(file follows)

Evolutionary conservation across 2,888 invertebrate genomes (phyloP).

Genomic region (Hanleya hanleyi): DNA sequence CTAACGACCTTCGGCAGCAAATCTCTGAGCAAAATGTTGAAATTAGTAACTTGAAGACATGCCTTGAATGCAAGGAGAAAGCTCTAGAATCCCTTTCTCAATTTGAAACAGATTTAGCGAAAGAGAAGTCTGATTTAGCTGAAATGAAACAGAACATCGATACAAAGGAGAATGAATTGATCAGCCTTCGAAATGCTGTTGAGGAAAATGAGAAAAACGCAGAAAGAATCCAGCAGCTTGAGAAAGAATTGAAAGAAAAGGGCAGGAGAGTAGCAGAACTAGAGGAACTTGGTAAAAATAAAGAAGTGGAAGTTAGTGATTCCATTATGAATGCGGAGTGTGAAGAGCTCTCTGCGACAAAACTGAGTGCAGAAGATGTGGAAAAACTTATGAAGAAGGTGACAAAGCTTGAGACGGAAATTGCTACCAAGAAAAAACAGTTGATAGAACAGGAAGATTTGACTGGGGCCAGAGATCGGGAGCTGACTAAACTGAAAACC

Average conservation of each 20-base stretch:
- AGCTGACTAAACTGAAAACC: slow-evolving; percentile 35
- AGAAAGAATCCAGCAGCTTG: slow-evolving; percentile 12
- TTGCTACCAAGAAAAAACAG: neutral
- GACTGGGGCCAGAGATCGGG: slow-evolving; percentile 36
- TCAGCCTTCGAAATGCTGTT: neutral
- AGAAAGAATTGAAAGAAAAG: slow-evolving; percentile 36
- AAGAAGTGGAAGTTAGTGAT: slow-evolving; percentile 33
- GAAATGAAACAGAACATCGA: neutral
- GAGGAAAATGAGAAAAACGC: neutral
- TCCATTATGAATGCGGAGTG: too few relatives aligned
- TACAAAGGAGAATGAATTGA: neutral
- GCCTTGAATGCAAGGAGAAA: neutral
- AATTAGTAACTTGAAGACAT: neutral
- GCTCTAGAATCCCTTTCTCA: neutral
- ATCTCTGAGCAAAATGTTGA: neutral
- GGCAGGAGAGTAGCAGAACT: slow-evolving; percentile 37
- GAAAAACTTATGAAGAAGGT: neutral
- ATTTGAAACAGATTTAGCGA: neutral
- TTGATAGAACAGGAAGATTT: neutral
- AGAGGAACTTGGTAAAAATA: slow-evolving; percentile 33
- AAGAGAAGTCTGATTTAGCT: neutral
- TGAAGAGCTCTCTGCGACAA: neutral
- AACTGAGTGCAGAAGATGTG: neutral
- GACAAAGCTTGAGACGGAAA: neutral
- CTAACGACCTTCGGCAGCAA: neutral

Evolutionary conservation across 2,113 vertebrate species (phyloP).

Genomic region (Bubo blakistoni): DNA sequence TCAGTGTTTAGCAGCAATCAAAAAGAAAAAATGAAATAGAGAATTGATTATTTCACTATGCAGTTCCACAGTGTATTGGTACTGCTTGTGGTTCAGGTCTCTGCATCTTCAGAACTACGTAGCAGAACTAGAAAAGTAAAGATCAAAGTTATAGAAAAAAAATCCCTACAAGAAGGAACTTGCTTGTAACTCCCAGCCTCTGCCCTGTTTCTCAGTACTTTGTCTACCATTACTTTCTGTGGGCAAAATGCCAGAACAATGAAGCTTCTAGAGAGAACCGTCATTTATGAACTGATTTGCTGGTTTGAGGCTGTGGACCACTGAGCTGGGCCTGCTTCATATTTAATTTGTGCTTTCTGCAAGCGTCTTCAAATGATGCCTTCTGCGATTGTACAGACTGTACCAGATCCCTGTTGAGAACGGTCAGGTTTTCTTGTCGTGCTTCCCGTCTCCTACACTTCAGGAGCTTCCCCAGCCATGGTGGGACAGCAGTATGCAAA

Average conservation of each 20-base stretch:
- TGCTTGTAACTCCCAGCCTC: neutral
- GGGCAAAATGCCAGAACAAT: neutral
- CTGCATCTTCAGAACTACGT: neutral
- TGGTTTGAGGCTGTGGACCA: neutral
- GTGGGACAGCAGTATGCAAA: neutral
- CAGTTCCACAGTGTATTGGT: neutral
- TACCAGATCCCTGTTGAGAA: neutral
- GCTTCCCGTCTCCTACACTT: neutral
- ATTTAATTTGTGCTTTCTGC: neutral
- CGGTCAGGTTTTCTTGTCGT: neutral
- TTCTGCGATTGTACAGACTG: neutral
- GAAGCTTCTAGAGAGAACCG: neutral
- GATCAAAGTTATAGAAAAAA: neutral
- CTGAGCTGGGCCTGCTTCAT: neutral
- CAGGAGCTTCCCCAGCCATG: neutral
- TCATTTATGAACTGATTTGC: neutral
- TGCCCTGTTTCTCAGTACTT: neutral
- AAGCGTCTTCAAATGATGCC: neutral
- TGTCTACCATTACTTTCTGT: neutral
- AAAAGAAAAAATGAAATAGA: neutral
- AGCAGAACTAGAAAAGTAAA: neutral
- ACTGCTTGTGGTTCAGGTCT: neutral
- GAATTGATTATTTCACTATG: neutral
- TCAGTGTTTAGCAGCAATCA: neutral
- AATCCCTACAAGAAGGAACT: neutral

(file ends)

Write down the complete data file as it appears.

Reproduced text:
Evolutionary conservation across 2,888 invertebrate genomes (phyloP).

Genomic region (Hanleya hanleyi): DNA sequence CTAACGACCTTCGGCAGCAAATCTCTGAGCAAAATGTTGAAATTAGTAACTTGAAGACATGCCTTGAATGCAAGGAGAAAGCTCTAGAATCCCTTTCTCAATTTGAAACAGATTTAGCGAAAGAGAAGTCTGATTTAGCTGAAATGAAACAGAACATCGATACAAAGGAGAATGAATTGATCAGCCTTCGAAATGCTGTTGAGGAAAATGAGAAAAACGCAGAAAGAATCCAGCAGCTTGAGAAAGAATTGAAAGAAAAGGGCAGGAGAGTAGCAGAACTAGAGGAACTTGGTAAAAATAAAGAAGTGGAAGTTAGTGATTCCATTATGAATGCGGAGTGTGAAGAGCTCTCTGCGACAAAACTGAGTGCAGAAGATGTGGAAAAACTTATGAAGAAGGTGACAAAGCTTGAGACGGAAATTGCTACCAAGAAAAAACAGTTGATAGAACAGGAAGATTTGACTGGGGCCAGAGATCGGGAGCTGACTAAACTGAAAACC

Average conservation of each 20-base stretch:
- AGCTGACTAAACTGAAAACC: slow-evolving; percentile 35
- AGAAAGAATCCAGCAGCTTG: slow-evolving; percentile 12
- TTGCTACCAAGAAAAAACAG: neutral
- GACTGGGGCCAGAGATCGGG: slow-evolving; percentile 36
- TCAGCCTTCGAAATGCTGTT: neutral
- AGAAAGAATTGAAAGAAAAG: slow-evolving; percentile 36
- AAGAAGTGGAAGTTAGTGAT: slow-evolving; percentile 33
- GAAATGAAACAGAACATCGA: neutral
- GAGGAAAATGAGAAAAACGC: neutral
- TCCATTATGAATGCGGAGTG: too few relatives aligned
- TACAAAGGAGAATGAATTGA: neutral
- GCCTTGAATGCAAGGAGAAA: neutral
- AATTAGTAACTTGAAGACAT: neutral
- GCTCTAGAATCCCTTTCTCA: neutral
- ATCTCTGAGCAAAATGTTGA: neutral
- GGCAGGAGAGTAGCAGAACT: slow-evolving; percentile 37
- GAAAAACTTATGAAGAAGGT: neutral
- ATTTGAAACAGATTTAGCGA: neutral
- TTGATAGAACAGGAAGATTT: neutral
- AGAGGAACTTGGTAAAAATA: slow-evolving; percentile 33
- AAGAGAAGTCTGATTTAGCT: neutral
- TGAAGAGCTCTCTGCGACAA: neutral
- AACTGAGTGCAGAAGATGTG: neutral
- GACAAAGCTTGAGACGGAAA: neutral
- CTAACGACCTTCGGCAGCAA: neutral

Evolutionary conservation across 2,113 vertebrate species (phyloP).

Genomic region (Bubo blakistoni): DNA sequence TCAGTGTTTAGCAGCAATCAAAAAGAAAAAATGAAATAGAGAATTGATTATTTCACTATGCAGTTCCACAGTGTATTGGTACTGCTTGTGGTTCAGGTCTCTGCATCTTCAGAACTACGTAGCAGAACTAGAAAAGTAAAGATCAAAGTTATAGAAAAAAAATCCCTACAAGAAGGAACTTGCTTGTAACTCCCAGCCTCTGCCCTGTTTCTCAGTACTTTGTCTACCATTACTTTCTGTGGGCAAAATGCCAGAACAATGAAGCTTCTAGAGAGAACCGTCATTTATGAACTGATTTGCTGGTTTGAGGCTGTGGACCACTGAGCTGGGCCTGCTTCATATTTAATTTGTGCTTTCTGCAAGCGTCTTCAAATGATGCCTTCTGCGATTGTACAGACTGTACCAGATCCCTGTTGAGAACGGTCAGGTTTTCTTGTCGTGCTTCCCGTCTCCTACACTTCAGGAGCTTCCCCAGCCATGGTGGGACAGCAGTATGCAAA

Average conservation of each 20-base stretch:
- TGCTTGTAACTCCCAGCCTC: neutral
- GGGCAAAATGCCAGAACAAT: neutral
- CTGCATCTTCAGAACTACGT: neutral
- TGGTTTGAGGCTGTGGACCA: neutral
- GTGGGACAGCAGTATGCAAA: neutral
- CAGTTCCACAGTGTATTGGT: neutral
- TACCAGATCCCTGTTGAGAA: neutral
- GCTTCCCGTCTCCTACACTT: neutral
- ATTTAATTTGTGCTTTCTGC: neutral
- CGGTCAGGTTTTCTTGTCGT: neutral
- TTCTGCGATTGTACAGACTG: neutral
- GAAGCTTCTAGAGAGAACCG: neutral
- GATCAAAGTTATAGAAAAAA: neutral
- CTGAGCTGGGCCTGCTTCAT: neutral
- CAGGAGCTTCCCCAGCCATG: neutral
- TCATTTATGAACTGATTTGC: neutral
- TGCCCTGTTTCTCAGTACTT: neutral
- AAGCGTCTTCAAATGATGCC: neutral
- TGTCTACCATTACTTTCTGT: neutral
- AAAAGAAAAAATGAAATAGA: neutral
- AGCAGAACTAGAAAAGTAAA: neutral
- ACTGCTTGTGGTTCAGGTCT: neutral
- GAATTGATTATTTCACTATG: neutral
- TCAGTGTTTAGCAGCAATCA: neutral
- AATCCCTACAAGAAGGAACT: neutral